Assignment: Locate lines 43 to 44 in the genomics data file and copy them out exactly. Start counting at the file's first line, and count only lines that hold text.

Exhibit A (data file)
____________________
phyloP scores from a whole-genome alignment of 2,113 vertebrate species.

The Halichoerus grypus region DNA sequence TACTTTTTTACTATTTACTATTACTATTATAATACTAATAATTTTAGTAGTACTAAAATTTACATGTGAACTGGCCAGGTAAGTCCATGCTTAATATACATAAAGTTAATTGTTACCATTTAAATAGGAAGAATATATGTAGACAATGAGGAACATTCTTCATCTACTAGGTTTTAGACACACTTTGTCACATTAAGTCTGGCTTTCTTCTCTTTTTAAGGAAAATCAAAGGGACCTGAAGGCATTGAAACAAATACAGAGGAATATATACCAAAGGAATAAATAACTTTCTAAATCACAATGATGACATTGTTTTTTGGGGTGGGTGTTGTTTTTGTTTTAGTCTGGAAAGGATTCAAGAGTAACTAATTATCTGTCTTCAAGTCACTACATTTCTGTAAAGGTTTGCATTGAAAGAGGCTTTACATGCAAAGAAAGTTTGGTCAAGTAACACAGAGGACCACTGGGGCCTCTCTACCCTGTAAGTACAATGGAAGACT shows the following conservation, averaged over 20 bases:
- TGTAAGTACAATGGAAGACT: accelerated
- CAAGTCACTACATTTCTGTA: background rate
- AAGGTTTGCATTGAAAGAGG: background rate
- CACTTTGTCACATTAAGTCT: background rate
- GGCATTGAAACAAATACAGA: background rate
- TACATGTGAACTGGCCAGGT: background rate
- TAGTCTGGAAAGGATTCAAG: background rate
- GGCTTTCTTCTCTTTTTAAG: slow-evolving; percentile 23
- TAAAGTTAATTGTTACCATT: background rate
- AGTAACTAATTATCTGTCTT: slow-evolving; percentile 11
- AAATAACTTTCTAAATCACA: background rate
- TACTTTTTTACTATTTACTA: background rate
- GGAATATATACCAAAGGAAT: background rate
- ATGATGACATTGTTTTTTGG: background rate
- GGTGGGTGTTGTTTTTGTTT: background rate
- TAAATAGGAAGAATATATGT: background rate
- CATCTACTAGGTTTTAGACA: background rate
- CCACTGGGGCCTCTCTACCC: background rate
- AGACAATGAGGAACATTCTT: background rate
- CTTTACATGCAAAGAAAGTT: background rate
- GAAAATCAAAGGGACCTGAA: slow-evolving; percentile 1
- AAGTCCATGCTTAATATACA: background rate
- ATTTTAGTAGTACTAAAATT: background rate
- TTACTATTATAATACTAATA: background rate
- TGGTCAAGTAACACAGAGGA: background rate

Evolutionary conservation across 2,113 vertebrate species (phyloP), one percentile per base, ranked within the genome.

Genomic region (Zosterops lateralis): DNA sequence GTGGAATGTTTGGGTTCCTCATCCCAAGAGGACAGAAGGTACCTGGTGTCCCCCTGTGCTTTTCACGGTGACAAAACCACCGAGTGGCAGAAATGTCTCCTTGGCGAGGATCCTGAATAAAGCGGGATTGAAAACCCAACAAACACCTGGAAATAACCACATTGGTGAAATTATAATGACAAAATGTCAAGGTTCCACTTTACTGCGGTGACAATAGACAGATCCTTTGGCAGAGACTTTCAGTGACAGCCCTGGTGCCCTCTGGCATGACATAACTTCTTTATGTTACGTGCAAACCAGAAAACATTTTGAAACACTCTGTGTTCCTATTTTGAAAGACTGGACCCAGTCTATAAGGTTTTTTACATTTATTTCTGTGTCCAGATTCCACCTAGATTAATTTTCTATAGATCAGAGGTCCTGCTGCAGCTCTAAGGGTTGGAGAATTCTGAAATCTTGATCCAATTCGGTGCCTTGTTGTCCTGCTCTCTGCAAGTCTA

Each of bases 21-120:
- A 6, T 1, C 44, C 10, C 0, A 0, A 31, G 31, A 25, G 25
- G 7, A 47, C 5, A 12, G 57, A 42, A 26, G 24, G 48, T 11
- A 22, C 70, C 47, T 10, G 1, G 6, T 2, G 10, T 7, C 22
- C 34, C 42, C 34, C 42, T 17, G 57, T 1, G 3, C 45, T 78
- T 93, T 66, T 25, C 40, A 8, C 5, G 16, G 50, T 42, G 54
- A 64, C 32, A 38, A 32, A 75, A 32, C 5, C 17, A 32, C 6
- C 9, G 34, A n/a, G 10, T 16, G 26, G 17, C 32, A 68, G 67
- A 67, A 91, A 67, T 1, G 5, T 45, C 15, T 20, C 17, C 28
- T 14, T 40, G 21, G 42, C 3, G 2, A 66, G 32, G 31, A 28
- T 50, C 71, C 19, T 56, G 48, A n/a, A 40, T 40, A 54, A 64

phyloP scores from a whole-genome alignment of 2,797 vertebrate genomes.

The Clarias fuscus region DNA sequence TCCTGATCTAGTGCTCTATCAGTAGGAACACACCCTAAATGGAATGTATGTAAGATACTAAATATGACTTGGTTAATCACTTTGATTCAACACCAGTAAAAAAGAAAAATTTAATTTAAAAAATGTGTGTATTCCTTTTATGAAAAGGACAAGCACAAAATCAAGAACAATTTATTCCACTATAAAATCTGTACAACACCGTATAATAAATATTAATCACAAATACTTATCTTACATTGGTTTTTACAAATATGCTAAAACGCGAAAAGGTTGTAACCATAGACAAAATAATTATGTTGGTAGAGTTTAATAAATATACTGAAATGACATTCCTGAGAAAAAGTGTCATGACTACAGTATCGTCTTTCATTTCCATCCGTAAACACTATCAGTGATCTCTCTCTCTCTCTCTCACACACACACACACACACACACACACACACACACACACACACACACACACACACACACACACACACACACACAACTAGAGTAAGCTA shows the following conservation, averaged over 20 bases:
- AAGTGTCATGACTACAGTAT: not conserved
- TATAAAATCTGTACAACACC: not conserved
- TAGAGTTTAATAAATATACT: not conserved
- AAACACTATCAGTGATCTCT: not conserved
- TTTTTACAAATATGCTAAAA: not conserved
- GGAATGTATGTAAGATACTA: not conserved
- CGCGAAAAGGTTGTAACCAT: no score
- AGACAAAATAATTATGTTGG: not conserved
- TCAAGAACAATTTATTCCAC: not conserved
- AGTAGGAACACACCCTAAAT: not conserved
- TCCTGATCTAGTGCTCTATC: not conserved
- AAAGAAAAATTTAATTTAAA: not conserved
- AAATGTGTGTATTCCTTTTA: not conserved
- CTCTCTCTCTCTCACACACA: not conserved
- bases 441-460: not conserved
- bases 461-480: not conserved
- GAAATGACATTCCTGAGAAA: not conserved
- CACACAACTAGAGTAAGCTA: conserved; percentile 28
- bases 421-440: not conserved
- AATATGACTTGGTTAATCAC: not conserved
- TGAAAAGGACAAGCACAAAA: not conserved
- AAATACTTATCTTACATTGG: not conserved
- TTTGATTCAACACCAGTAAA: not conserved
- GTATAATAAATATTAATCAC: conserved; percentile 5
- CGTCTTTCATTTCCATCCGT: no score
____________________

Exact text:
- AAGTGTCATGACTACAGTAT: not conserved
- TATAAAATCTGTACAACACC: not conserved